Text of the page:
Free Study Guide for The Bean Trees by Barbara Kingsolver-BookNotes

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Lou Ann has had her baby, a boy, Dwayne Ray. Her mother and grandmother are visiting her in Arizona to help out. Angel agreed to move back in during his in-laws’ visit because “he knew the power of mothers and grandmothers”. If the women knew that Angel and Lou Ann had split up, it would escalate their derogatory insistence that Lou Ann and the baby go home with them. When it is time for the older women to leave, Granny gives Lou Ann a Coke bottle filled with water from the Tug Fork Creek with which to baptize the baby, and reminisces about Lou Ann’s baptism in that same creek. Then, refusing to wait for Angel to get home from work to drive them to the station, the two women board a bus to downtown and say their goodbyes. Lou Ann almost feels like running after the bus to join them.

After seeing her relatives off, Lou Ann stops at a vegetable stand to buy tomatoes and strikes up a conversation with the vegetable man, Bobby Bingo. She mentions to him that her husband has left her, surprising herself that she could be so frank with a stranger. Bobby shares his disappointment in his own son who is a successful Cadillac dealer that doesn’t appreciate what his father does. Bobby offers Lou Ann this philosophy, “Whatever you want the most, it’s going to be the worst thing for you.”

At home, Lou Ann is feeling sad that her mother and grandmother have gone. When Angel arrives after work he packs up his things. His scent and the sounds that he makes in the house are familiar to Lou Ann, yet for a moment she perceives him as a stranger. She hears him pour the Tug Fork water down the drain and her heart aches.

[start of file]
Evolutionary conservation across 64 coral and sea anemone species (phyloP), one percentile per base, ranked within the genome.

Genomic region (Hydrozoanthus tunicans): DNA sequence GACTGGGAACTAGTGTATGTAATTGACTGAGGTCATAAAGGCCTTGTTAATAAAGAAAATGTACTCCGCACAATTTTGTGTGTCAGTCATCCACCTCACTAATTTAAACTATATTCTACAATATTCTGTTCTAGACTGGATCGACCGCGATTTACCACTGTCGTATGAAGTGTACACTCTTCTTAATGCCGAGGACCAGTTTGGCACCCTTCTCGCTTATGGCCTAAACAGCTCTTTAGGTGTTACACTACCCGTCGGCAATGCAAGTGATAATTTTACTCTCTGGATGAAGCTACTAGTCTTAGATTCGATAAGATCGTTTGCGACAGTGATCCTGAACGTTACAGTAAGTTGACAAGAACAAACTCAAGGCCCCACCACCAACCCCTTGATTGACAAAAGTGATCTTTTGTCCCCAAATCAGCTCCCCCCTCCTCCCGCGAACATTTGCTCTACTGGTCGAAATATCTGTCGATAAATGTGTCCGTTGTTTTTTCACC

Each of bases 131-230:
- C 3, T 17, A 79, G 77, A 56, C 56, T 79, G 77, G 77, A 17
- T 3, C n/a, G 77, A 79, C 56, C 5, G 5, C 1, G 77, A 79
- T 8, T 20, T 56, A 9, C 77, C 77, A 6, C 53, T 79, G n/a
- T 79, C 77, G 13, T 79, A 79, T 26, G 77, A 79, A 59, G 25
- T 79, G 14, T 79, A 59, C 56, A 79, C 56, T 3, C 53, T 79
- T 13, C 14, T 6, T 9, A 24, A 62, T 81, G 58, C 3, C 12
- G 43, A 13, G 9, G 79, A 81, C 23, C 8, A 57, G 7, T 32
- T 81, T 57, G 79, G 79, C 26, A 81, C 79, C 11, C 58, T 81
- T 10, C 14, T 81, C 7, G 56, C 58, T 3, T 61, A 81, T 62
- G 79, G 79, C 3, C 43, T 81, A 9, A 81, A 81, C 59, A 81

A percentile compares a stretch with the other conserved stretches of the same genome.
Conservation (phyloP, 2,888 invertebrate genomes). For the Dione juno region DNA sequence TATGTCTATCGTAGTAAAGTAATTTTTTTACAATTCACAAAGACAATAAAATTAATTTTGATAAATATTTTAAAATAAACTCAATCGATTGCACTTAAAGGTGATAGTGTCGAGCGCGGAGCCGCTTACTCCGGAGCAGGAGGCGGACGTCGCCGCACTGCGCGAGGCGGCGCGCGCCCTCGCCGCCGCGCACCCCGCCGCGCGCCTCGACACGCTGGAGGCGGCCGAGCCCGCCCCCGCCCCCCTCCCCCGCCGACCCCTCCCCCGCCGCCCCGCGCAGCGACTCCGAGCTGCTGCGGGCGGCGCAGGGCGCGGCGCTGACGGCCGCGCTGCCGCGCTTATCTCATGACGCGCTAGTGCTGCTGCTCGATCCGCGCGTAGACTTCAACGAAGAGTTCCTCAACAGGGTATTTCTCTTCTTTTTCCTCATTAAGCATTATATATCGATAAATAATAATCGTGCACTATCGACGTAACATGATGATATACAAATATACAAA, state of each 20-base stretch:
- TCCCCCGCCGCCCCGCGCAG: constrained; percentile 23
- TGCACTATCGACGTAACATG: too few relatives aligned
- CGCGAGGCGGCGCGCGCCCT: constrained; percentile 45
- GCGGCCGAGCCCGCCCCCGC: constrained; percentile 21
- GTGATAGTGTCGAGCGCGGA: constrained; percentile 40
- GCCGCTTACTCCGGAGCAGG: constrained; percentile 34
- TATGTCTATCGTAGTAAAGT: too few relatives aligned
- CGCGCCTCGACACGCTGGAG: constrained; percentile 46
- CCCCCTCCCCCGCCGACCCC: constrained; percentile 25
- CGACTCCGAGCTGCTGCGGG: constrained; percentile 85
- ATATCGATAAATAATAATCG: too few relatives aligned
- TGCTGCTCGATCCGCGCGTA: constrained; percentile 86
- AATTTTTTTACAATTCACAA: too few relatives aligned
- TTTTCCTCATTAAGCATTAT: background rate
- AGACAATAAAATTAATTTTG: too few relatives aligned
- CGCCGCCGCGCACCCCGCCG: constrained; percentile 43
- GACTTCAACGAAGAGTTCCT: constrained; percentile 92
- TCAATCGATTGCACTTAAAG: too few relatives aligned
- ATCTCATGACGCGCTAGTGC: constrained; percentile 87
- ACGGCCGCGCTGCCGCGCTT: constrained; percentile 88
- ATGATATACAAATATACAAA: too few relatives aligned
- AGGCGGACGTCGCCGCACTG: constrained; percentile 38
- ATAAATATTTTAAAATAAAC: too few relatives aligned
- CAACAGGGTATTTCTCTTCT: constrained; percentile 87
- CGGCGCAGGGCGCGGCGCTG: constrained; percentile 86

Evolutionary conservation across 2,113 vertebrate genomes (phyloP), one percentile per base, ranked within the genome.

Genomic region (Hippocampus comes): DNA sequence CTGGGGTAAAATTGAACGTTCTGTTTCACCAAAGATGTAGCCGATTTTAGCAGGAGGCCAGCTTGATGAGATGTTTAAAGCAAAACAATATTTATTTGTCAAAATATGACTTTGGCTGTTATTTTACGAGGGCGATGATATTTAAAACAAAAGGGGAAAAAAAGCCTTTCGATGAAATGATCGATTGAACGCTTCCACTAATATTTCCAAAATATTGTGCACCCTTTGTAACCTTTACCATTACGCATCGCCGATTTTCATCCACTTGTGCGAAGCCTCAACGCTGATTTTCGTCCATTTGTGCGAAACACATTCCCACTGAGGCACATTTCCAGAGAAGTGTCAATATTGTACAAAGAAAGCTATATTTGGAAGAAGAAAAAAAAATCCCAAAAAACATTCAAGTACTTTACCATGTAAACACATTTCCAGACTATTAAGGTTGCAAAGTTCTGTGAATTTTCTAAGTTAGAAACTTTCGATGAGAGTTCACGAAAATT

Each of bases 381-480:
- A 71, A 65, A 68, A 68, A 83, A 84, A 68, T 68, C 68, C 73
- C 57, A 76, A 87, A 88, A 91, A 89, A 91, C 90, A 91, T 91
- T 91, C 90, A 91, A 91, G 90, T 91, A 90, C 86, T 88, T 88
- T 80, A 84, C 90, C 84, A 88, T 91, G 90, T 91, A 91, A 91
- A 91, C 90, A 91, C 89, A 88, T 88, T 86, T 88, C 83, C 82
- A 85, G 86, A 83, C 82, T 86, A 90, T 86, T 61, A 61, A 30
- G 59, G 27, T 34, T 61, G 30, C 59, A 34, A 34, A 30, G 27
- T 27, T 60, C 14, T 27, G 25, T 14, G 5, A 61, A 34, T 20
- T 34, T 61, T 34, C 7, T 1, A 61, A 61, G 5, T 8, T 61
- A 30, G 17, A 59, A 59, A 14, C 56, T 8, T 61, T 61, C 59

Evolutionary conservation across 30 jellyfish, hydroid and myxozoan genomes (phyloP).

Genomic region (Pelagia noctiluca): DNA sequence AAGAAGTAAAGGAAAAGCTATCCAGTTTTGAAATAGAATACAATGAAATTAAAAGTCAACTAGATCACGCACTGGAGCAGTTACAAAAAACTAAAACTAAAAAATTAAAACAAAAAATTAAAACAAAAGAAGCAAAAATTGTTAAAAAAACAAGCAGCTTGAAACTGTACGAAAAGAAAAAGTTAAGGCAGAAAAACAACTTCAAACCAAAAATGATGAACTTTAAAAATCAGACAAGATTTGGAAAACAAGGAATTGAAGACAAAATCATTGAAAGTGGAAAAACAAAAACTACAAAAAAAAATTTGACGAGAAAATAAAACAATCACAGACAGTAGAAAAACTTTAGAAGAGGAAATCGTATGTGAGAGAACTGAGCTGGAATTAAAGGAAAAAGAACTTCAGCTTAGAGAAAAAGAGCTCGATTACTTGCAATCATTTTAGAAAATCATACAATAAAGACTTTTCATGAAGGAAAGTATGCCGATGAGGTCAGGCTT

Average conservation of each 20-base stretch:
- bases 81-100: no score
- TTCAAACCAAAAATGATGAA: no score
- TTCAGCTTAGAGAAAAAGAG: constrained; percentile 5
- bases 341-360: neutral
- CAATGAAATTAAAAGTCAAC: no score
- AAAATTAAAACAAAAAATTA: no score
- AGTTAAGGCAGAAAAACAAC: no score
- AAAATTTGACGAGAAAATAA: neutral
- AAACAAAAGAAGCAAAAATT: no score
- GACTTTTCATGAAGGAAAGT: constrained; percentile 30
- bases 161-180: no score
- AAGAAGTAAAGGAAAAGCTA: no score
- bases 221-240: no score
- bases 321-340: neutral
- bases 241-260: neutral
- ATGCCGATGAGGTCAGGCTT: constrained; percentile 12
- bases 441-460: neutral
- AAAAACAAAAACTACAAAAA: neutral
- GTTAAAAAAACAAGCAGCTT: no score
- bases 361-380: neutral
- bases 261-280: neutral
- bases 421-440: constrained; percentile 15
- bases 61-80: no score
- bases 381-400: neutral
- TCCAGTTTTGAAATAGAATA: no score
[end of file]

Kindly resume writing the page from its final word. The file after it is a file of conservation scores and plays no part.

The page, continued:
Another short chapter, Tug Fork Water returns us to Lou Ann Ruiz’s aching loneliness. Her own life has taken a downward turn and she seeks the comfort of familiarity with her mother and grandmother. The vegetable man serves as a sounding board that helps Lou Ann sort out her feelings and accept her situation. At home, she decides that it doesn’t really matter to her if Angel is there or not. Though she aches, she knows that her attitude of indifference toward him is good.



Taylor took the job at the Burger Derby. She had developed a friendly working relationship with Sandi and they would take turns checking on their kids at Kid Central Station. Turtle did not adjust to Kid Central Station. That, coupled with, “Three twenty-five and hour plus celery and you’re supposed to pay for drycleaning your own [uniform] shorts” was enough to make Taylor quit after only six days. Her manager said that she didn’t have the right attitude. She had agreed that she didn’t have the “proper reverence for the Burger Derby institution”, and thrown her hat into the trash compactor.

Taylor began looking through newspapers left on the tables at coffee shops to find a cheap place to live. She chose two ads looking for roommates as possibilities. The first was a commune of young people just starting a soymilk collective. They asked about Turtle’s “spirit name” and scorned the fact that she had eaten half a hotdog that day, since in their opinion it was loaded with toxins. Taylor fielded their unusual questions in her down home way and decided to move on to the next house.

The second house was across the park from Jesus Is Lord Used Tires and belonged to Lou Ann Ruiz. Lou Ann and Taylor hit it off immediately. Coming from similar backgrounds, their honesty and easy manner made them fast friends. They talked about the children, the cat, and the ex-husband. Lou Ann felt good to finally have someone with whom she could relate.


This chapter showcases Taylor’s wit and adaptability both in her dealing with the Burger Derby manager and her interview at the commune. She never lets show any of the self-doubt she may have, knowing that her outward self-assurance and strong moral code will get her through.

In the conversation between Taylor and Lou Ann, the reader begins to sense that Taylor is going to help Lou Ann come around. It is here that we get a taste of Lou Ann’s negative self-image and her perception that her own self-worth is based on physical appearance alone. She delights in Taylor’s like home dialect and feels accepted. Momentarily the feeling of struggle is lifted.

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